At 0330 Jan 3 1945 the First Army launched an attack on a twenty-five mile front against the center of the enemy salient. In spite of the wintry weather substantial advances were made, in some areas up to 4000 yards, capturing several villages and key terrain features. This attack lost no momentum, by Jan 10 in the zone of VII Corps, the 4th Cavalry Group maintained contact with the British on the west bank of the Ourthe River near Marcout. Farther east, the 2nd Armored Division advanced more than 1000 yards, captured Samrée, and moved well into the Bois St Jean.

In the 83rd Infantry Division area, Bihain was cleared in the afternoon. The 331st Infantry repulsed a counterattack from the vicinity of Petite Langlire and captured an enemy strong point. The 329th Regiment destroyed an infantry-tank strong point east of Petite Langlire and advanced its lines along the Bois de Ronce nearly a half mile. The enemy was resisting stubbornly and appeared to have concentrated armor in this sector. Thus on the afternoon, Jan 10, we find the 331st Infantry and 329th Infantry on a line extending generally east and west approximately two kilometers north of Petite Langlire. The 331st Infantry had the 2nd and 3rd Battalions on line with the 1st Battalion in reserve. The 330th Infantry having been attached to the 3rd Armored Division, therefore leaving the Division with two Regiments. The mission, of the 83rd Division, in effect was to attack generally south to cut the St Vith – Houffalize highway.

Dispositions and Plans of the 331st Infantry Regiment
On the afternoon of Jan 10 the 331st Infantry was continuing the attack, in conjunction with the 329th Infantry. Both Regiments were pushing slowly forward against an enemy that was fighting a desperate delaying action. The enemy was utilizing key terrain features, and organizing them with infantry supported by tanks and self-propelled guns, further supported by artillery that was well zeroed in on points along the division front and all likely supply avenues in our rear. The 331st Infantry had the 2nd Battalion on the right and in the village of Bihain. The front line extended generally east with the 3rd Battalion on the left and in contact with the 329th Infantry approximately 1500 yards northeast of Petite Langlire.
The 1st Battalion, being in reserve, had closed in its new assembly area in the village Lierneux at approximately 1700. The Regimental Plan called for the 2nd and 3rd Battalions to continue the attack. The 1st Battalion was to pass through the 2nd Battalion near Bihain on the morning of Jan 11 as soon as they could get in position to do so.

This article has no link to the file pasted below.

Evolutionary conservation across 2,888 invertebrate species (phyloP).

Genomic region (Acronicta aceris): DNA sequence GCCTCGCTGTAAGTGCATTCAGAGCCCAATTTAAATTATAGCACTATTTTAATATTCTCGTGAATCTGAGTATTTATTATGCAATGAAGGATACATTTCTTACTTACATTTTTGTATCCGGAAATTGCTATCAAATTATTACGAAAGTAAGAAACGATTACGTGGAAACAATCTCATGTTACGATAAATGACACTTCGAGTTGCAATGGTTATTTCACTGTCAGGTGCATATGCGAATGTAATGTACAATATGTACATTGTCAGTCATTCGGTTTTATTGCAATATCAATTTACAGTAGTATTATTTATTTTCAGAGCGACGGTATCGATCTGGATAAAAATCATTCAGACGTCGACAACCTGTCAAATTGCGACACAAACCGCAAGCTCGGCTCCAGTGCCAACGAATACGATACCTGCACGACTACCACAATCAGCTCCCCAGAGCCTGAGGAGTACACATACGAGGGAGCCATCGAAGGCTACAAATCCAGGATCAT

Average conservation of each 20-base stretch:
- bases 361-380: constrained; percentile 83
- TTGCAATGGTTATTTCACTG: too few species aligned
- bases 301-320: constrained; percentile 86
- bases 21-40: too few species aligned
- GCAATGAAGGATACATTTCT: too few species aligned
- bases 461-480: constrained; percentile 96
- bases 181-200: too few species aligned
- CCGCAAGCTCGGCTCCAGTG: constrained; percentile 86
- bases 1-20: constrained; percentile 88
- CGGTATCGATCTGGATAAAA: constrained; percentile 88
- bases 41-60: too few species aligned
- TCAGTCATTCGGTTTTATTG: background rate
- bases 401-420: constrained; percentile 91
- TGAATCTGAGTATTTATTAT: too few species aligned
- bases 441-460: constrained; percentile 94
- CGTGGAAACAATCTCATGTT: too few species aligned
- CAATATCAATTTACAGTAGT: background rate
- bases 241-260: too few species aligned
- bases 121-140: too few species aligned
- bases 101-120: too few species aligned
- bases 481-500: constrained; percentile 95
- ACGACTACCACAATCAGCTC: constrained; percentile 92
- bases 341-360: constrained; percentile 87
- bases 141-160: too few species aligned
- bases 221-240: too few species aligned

1st Battalion (331st) Situation & Plan

The 1st Battalion 331st Infantry was commanded at the time by Lt Col Henry S. Neilson, the Company Commanders were :

    – A Co : Capt Wilfred E Barber
    – B Co : Capt Daniel M. Moore
    – C Co : Capt Harlan Wright
    – D Co : Capt Harry C, Gravelyn

All these officers with the exception of Captain Wright had been with the Battalion since before its arrival in England in April 1944. Capt Wright joined the Battalion as a replacement in August 1944. The Battalion was at approximately 90% strength with about 50% being comparatively new to combat, this included both officers and enlisted men. There was no problem with supplies, with the exception that there wasn’t enough overshoes to go around. The Battalion was gradually overcoming this by collecting the overshoes from the dead and wounded as they were being evacuated through the aid station, in spite of this, all companies were still short several pairs. The physical condition of the men wasn’t very good due to the fact that the Battalion had either been attacking or defending continuously since early December 1944. The intense cold and deep snow drifts had sapped their strength at a rapid rate until at this time they were in semi-exhausted condition. The morale was good. The men had rather fight than lie in cold, wet foxholes, by doing this they were able to keep much warmer, also prevent frozen feet and hands.

At about 2100, the CC of A Co received a message, stating in part to report to the Regimental CP, which at this time was in Halt on the southern outskirts of Hebronval. On arriving at the CP the CC was met by Lt Col Nellson, 1st Battalion CO, and informed that A Co was to make a night attack, as soon as possible. The plan called for A Co to pass through the 2nd Battalion in Bihain, attack generally southeast through the forest and secure the north bank of the Langlire River